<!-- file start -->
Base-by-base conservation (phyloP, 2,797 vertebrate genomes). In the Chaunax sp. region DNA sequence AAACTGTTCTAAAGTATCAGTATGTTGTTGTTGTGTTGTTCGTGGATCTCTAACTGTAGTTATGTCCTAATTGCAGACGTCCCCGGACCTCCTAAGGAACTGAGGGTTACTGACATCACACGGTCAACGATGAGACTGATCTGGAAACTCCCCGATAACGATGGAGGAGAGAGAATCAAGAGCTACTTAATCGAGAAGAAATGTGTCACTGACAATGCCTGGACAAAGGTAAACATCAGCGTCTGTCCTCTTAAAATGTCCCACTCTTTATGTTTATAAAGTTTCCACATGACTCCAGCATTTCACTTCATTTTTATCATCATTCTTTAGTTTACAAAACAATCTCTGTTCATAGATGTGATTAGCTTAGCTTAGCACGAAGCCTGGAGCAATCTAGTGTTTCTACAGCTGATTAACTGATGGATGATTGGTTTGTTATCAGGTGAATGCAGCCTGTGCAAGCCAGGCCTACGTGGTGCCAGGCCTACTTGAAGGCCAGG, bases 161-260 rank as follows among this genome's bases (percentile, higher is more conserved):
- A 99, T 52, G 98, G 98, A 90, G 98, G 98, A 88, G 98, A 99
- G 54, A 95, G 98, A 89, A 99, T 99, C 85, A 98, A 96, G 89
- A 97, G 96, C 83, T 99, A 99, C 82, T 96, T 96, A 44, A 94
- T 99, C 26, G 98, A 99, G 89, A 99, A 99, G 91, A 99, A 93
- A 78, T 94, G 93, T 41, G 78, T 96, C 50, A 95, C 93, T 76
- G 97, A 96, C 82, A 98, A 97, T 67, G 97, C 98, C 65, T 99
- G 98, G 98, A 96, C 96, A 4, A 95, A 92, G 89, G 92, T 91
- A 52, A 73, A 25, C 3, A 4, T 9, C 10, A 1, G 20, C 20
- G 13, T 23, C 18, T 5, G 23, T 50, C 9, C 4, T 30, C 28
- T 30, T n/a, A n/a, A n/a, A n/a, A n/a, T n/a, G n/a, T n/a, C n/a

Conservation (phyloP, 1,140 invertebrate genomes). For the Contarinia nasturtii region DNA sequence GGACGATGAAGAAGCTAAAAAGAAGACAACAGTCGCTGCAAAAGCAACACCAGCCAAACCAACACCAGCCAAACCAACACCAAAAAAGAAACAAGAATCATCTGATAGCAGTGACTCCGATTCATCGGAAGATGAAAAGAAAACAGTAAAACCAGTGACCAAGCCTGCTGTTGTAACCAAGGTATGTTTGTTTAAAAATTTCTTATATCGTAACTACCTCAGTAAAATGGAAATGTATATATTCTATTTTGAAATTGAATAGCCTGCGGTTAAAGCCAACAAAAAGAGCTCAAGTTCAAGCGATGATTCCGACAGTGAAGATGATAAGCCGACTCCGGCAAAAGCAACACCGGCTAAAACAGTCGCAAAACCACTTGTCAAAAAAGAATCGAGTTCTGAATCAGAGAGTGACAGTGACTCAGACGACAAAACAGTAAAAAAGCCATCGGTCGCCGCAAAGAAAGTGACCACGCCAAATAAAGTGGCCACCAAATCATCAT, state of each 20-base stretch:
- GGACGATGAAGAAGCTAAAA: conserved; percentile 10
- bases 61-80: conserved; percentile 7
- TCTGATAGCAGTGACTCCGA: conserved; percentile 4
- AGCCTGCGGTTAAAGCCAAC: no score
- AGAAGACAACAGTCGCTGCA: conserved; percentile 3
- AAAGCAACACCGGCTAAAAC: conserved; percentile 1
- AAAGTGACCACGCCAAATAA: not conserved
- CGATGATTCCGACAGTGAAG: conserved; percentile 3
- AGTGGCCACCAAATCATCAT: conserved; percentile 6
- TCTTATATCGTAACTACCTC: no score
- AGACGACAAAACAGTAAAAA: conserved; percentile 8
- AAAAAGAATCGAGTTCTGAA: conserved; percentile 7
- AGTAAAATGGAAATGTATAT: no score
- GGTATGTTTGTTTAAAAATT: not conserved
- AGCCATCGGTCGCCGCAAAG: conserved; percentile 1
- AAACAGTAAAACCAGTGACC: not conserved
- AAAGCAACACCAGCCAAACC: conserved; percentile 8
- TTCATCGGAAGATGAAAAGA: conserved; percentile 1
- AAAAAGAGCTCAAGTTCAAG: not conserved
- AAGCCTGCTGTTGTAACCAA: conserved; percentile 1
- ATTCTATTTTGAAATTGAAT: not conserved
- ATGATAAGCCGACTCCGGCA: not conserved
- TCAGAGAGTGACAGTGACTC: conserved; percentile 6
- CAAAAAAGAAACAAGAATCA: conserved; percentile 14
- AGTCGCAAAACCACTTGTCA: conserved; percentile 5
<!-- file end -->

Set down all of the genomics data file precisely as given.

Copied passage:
Base-by-base conservation (phyloP, 2,797 vertebrate genomes). In the Chaunax sp. region DNA sequence AAACTGTTCTAAAGTATCAGTATGTTGTTGTTGTGTTGTTCGTGGATCTCTAACTGTAGTTATGTCCTAATTGCAGACGTCCCCGGACCTCCTAAGGAACTGAGGGTTACTGACATCACACGGTCAACGATGAGACTGATCTGGAAACTCCCCGATAACGATGGAGGAGAGAGAATCAAGAGCTACTTAATCGAGAAGAAATGTGTCACTGACAATGCCTGGACAAAGGTAAACATCAGCGTCTGTCCTCTTAAAATGTCCCACTCTTTATGTTTATAAAGTTTCCACATGACTCCAGCATTTCACTTCATTTTTATCATCATTCTTTAGTTTACAAAACAATCTCTGTTCATAGATGTGATTAGCTTAGCTTAGCACGAAGCCTGGAGCAATCTAGTGTTTCTACAGCTGATTAACTGATGGATGATTGGTTTGTTATCAGGTGAATGCAGCCTGTGCAAGCCAGGCCTACGTGGTGCCAGGCCTACTTGAAGGCCAGG, bases 161-260 rank as follows among this genome's bases (percentile, higher is more conserved):
- A 99, T 52, G 98, G 98, A 90, G 98, G 98, A 88, G 98, A 99
- G 54, A 95, G 98, A 89, A 99, T 99, C 85, A 98, A 96, G 89
- A 97, G 96, C 83, T 99, A 99, C 82, T 96, T 96, A 44, A 94
- T 99, C 26, G 98, A 99, G 89, A 99, A 99, G 91, A 99, A 93
- A 78, T 94, G 93, T 41, G 78, T 96, C 50, A 95, C 93, T 76
- G 97, A 96, C 82, A 98, A 97, T 67, G 97, C 98, C 65, T 99
- G 98, G 98, A 96, C 96, A 4, A 95, A 92, G 89, G 92, T 91
- A 52, A 73, A 25, C 3, A 4, T 9, C 10, A 1, G 20, C 20
- G 13, T 23, C 18, T 5, G 23, T 50, C 9, C 4, T 30, C 28
- T 30, T n/a, A n/a, A n/a, A n/a, A n/a, T n/a, G n/a, T n/a, C n/a

Conservation (phyloP, 1,140 invertebrate genomes). For the Contarinia nasturtii region DNA sequence GGACGATGAAGAAGCTAAAAAGAAGACAACAGTCGCTGCAAAAGCAACACCAGCCAAACCAACACCAGCCAAACCAACACCAAAAAAGAAACAAGAATCATCTGATAGCAGTGACTCCGATTCATCGGAAGATGAAAAGAAAACAGTAAAACCAGTGACCAAGCCTGCTGTTGTAACCAAGGTATGTTTGTTTAAAAATTTCTTATATCGTAACTACCTCAGTAAAATGGAAATGTATATATTCTATTTTGAAATTGAATAGCCTGCGGTTAAAGCCAACAAAAAGAGCTCAAGTTCAAGCGATGATTCCGACAGTGAAGATGATAAGCCGACTCCGGCAAAAGCAACACCGGCTAAAACAGTCGCAAAACCACTTGTCAAAAAAGAATCGAGTTCTGAATCAGAGAGTGACAGTGACTCAGACGACAAAACAGTAAAAAAGCCATCGGTCGCCGCAAAGAAAGTGACCACGCCAAATAAAGTGGCCACCAAATCATCAT, state of each 20-base stretch:
- GGACGATGAAGAAGCTAAAA: conserved; percentile 10
- bases 61-80: conserved; percentile 7
- TCTGATAGCAGTGACTCCGA: conserved; percentile 4
- AGCCTGCGGTTAAAGCCAAC: no score
- AGAAGACAACAGTCGCTGCA: conserved; percentile 3
- AAAGCAACACCGGCTAAAAC: conserved; percentile 1
- AAAGTGACCACGCCAAATAA: not conserved
- CGATGATTCCGACAGTGAAG: conserved; percentile 3
- AGTGGCCACCAAATCATCAT: conserved; percentile 6
- TCTTATATCGTAACTACCTC: no score
- AGACGACAAAACAGTAAAAA: conserved; percentile 8
- AAAAAGAATCGAGTTCTGAA: conserved; percentile 7
- AGTAAAATGGAAATGTATAT: no score
- GGTATGTTTGTTTAAAAATT: not conserved
- AGCCATCGGTCGCCGCAAAG: conserved; percentile 1
- AAACAGTAAAACCAGTGACC: not conserved
- AAAGCAACACCAGCCAAACC: conserved; percentile 8
- TTCATCGGAAGATGAAAAGA: conserved; percentile 1
- AAAAAGAGCTCAAGTTCAAG: not conserved
- AAGCCTGCTGTTGTAACCAA: conserved; percentile 1
- ATTCTATTTTGAAATTGAAT: not conserved
- ATGATAAGCCGACTCCGGCA: not conserved
- TCAGAGAGTGACAGTGACTC: conserved; percentile 6
- CAAAAAAGAAACAAGAATCA: conserved; percentile 14
- AGTCGCAAAACCACTTGTCA: conserved; percentile 5